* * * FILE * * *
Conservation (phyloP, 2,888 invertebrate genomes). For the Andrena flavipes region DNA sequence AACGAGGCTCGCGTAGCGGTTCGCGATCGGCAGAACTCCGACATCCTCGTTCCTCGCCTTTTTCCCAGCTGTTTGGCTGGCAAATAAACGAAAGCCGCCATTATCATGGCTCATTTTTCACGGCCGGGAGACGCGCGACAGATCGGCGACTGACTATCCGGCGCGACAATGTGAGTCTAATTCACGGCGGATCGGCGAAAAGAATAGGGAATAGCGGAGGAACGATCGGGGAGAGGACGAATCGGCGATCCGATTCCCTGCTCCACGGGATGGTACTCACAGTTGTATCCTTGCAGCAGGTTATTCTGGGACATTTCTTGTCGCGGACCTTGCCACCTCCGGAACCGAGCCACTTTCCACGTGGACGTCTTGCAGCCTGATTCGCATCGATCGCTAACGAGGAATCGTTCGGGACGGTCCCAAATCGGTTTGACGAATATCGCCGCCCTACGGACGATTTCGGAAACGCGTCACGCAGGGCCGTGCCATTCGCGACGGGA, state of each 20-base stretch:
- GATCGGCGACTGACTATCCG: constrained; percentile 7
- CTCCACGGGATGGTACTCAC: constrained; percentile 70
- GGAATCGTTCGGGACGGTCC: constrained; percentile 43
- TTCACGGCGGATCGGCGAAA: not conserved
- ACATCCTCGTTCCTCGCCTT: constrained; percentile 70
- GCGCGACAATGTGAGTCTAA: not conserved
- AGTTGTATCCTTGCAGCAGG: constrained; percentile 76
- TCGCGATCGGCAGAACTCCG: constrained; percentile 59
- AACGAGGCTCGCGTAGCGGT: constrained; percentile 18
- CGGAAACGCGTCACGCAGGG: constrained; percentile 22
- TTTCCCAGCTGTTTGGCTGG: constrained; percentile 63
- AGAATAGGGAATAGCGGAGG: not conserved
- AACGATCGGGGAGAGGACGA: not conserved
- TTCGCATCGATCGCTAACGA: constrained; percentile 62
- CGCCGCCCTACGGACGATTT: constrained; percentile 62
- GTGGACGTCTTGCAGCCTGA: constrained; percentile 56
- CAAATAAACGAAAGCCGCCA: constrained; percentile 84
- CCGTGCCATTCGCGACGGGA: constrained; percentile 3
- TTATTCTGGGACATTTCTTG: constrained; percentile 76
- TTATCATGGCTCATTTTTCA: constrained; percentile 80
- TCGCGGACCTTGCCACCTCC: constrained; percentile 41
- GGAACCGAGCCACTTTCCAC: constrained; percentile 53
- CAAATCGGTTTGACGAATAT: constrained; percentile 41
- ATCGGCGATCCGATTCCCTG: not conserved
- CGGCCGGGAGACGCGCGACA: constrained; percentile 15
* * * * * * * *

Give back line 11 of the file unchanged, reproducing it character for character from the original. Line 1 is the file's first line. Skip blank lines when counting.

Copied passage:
- CGGAAACGCGTCACGCAGGG: constrained; percentile 22